Having described the data structures 300 in FIG. 3, the discussion now turns to a description of server-side process flows for personalizing handheld electronic book readers, now presented with FIG. 4.

FIG. 4 illustrates process flows 400 for personalizing handheld electronic book readers. While these process flows 400 are described here as being performed by certain systems and components, such as the server 102 and the device personalization unit 120, other systems and components may also perform at least parts of the process flows 400 without departing from the spirit and scope of the description herein. For convenience but not limitation, some elements described above are carried forward into FIG. 4, and are denoted by the same reference numbers.

Block 402 represents receiving an indication of a customer interaction with, for example, a website hosted on the server system 102. This customer interaction may involve a customer (e.g., 108 in FIG. 1) purchasing or inquiring about an eBook device (e.g., 110 in FIG. 1) through the website.

Block 404 represents receiving one or more identifiers associated with the customer. FIG. 2 shows examples of such identifiers at 204. Generally, these identifiers may take any form suitable to enable the process 400 to determine the identity of the customer, to personalize the eBook device with information for the appropriate person. FIGS. 2 and 3 provide non-limiting examples of such identifiers at 206-216.

Block 406 represents querying for personalization data relating to the customer whose identifier was received in block 404. In some instances, block 406 may include querying a data store (e.g., 122 in FIG. 1) for any records pertaining to a particular customer, as denoted at block 408. In other instances, block 406 may include prompting the customer for at least some of this personalization data, as denoted at block 410.

Block 412 represents receiving personalization data for a particular customer. In different possible scenarios, block 412 may include receiving at least some personalization data from the data store, as represented in block 414. In addition to, or instead of, the personalization data received from the data store, block 408 may include receiving at least some personalization data directly from the customer, as represented in block 416. Block 416 may include receiving the personalization data in response to the prompting represented in block 410.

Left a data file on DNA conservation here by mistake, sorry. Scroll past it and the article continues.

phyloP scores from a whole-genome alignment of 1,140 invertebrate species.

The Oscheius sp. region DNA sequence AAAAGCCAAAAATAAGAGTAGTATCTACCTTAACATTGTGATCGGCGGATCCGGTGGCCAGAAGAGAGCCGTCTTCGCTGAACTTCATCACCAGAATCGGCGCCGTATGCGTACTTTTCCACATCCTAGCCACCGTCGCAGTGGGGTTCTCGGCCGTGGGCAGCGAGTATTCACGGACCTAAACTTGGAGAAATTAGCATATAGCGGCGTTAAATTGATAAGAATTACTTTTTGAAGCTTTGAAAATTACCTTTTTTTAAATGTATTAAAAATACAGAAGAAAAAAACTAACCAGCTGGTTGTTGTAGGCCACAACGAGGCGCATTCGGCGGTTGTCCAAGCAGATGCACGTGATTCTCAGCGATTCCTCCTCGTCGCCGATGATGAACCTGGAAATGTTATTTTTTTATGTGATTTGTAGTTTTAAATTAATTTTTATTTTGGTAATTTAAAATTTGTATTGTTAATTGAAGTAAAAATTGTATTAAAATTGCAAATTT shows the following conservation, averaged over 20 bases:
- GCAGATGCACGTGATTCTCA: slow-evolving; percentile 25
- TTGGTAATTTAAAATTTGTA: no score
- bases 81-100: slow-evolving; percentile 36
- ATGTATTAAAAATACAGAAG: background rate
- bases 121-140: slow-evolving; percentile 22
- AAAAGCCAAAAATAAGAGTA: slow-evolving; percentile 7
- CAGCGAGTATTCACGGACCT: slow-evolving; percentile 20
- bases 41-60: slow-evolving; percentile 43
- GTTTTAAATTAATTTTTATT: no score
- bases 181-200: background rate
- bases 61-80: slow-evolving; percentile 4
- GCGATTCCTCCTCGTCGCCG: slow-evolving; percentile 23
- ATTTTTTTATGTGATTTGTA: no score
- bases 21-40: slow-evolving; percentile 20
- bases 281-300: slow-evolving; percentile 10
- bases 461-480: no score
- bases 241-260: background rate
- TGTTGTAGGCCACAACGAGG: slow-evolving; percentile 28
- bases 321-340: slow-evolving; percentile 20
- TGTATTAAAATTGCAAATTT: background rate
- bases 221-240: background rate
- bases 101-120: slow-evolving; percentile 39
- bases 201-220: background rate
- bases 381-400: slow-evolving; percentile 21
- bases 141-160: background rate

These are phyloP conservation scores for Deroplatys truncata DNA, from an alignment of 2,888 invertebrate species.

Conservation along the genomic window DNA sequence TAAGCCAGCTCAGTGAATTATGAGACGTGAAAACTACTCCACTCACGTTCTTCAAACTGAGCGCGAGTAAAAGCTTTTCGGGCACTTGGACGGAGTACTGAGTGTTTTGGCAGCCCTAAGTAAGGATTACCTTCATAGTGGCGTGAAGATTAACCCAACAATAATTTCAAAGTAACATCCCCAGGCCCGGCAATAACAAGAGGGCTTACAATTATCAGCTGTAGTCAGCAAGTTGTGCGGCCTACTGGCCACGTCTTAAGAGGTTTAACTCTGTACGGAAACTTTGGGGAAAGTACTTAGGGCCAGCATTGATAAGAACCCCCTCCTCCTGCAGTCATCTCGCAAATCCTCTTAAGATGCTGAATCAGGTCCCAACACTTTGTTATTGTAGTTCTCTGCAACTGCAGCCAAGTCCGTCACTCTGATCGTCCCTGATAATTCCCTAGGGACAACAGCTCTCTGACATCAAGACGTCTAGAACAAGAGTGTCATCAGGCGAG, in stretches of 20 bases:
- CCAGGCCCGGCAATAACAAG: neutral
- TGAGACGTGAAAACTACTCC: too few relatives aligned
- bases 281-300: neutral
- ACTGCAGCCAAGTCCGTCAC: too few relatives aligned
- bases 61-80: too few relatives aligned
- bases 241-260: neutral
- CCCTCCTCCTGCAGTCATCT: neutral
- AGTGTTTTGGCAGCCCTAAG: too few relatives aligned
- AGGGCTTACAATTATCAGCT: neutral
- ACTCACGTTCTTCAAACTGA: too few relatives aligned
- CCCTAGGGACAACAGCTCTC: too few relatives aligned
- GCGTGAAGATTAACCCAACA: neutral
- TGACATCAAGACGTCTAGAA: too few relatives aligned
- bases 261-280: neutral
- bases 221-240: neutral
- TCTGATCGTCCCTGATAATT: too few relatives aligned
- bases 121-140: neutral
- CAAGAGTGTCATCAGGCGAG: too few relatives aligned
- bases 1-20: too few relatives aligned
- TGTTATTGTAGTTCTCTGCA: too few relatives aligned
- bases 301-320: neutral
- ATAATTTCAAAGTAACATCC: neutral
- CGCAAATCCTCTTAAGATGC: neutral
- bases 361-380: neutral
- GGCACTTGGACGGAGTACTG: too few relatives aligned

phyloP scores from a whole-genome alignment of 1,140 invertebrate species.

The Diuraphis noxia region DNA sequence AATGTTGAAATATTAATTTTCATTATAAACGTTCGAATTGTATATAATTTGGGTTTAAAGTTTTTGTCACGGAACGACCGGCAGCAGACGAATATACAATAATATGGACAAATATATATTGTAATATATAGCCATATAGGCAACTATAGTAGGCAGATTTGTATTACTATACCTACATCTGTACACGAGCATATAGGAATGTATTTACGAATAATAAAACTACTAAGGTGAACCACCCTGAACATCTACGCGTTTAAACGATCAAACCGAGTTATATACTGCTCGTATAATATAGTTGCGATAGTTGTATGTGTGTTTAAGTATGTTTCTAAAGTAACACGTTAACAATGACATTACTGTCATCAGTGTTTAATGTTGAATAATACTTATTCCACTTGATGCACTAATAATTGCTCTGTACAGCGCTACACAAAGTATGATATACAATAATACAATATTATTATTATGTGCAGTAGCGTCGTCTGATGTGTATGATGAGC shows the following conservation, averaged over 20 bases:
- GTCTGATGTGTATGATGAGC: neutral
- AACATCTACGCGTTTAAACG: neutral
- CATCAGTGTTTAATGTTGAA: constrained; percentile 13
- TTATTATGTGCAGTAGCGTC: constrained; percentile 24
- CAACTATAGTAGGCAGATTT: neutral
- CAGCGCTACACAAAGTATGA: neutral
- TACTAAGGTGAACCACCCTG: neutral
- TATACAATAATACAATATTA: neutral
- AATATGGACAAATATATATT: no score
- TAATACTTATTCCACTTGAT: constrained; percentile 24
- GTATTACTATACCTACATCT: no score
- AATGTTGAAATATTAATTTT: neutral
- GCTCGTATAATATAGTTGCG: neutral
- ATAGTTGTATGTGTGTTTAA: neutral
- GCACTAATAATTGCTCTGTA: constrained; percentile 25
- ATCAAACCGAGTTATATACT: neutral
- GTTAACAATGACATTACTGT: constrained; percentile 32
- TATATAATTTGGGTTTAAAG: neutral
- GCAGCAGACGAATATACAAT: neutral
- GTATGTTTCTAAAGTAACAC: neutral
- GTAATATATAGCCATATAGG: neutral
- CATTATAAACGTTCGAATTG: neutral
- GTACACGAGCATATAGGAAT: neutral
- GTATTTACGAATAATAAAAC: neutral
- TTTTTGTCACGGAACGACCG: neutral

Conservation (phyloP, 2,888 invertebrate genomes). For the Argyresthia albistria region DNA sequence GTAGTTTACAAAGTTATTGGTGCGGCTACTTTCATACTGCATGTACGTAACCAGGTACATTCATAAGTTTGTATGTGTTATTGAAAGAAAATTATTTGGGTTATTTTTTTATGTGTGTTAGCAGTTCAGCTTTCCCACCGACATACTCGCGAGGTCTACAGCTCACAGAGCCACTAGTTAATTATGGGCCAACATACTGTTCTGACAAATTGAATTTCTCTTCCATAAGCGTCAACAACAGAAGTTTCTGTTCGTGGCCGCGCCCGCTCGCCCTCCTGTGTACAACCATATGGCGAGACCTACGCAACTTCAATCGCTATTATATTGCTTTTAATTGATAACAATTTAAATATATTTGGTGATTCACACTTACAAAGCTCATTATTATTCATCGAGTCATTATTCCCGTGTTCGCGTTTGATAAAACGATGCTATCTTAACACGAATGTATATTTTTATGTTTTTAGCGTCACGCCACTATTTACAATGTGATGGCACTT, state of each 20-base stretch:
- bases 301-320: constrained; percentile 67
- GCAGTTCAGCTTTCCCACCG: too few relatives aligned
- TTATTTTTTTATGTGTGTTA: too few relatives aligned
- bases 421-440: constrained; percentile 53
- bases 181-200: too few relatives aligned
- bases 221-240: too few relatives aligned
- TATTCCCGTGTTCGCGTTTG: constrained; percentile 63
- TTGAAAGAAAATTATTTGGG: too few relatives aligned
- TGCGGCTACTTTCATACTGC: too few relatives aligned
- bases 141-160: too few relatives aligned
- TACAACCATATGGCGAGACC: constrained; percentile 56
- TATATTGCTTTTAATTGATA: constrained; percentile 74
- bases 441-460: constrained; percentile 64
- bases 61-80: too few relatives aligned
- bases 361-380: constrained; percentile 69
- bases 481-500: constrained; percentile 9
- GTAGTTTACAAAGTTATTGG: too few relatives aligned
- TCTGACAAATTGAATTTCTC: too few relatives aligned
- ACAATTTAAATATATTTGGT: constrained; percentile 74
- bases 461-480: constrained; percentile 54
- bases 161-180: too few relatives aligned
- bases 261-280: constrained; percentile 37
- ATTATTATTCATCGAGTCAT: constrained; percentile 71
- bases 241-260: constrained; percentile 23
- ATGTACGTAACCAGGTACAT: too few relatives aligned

In transactions involving new customers, the data store may not contain any personalization data or other information pertaining to these new customers. In these transactions, the personalization data may primarily include information obtained directly from the customer. In other transactions involving existing customers, the personalization data may include only information queried from the data store. In other cases, the process flow 400 may include supplementing or clarifying information from the data store, as appropriate, through interaction with the customer.

Block 416 represents loading the personalization data into an eBook device to be personalized. The previous Figures show examples of such devices at 110. In addition, FIGS. 2 and 3 provide non-limiting examples of such personalization data at 226-238.

Having described the server-side process flows 400 in FIG. 4, the discussion now proceeds to a description of components and data flows relating to the electronic book reader (eBook) device, now presented in FIG. 5.

FIG. 5 illustrates client-side components and data flows 500 relating to personalizing an electronic book reader (eBook) device. For convenience but not limitation, some elements described above are carried forward into FIG. 5, and are denoted by the same reference numbers.

As described above, the server system 102 may include the device personalization unit 120, which may function as a server-side component that loads personalization data (e.g., 224) into the electronic book reader (eBook) device (e.g., 110).

Turning to the eBook device 110 in more detail, it may include a processor 502 coupled to a communications interface 504. In some implementations, the communications interface 504 may include one or more connectors, ports, adapters, and related driver software for a wired network (e.g., a local area network) or a universal serial bus (USB) port, denoted generally at 506. In other implementations, the communications interface 404 may include adapters and related drivers for a wireless interface (e.g., a WiFi interface), denoted generally at 508.

Through the communications interface 504, the eBook device 110 may receive the personalization data from the server system 102, as represented at 224a. Additionally, the eBook device 110 may include one or more computer-readable storage media 510, which may store the personalization data 224 as received from the server system 102. The computer-readable storage media 510 may also include a device personalization unit 512, which may provide a client-side counterpart to the device personalization unit 120 that resides on the server system 102. As such, the device personalization unit 512 may include a set of computer-readable instructions that, when loaded into the processor 502 and executed, cause the eBook device 110 to perform any of the functions attributed herein to the eBook device. As detailed further below, the device personalization unit 512 may load and process the personalization data to cause the eBook device to, for example, present customer-specific information.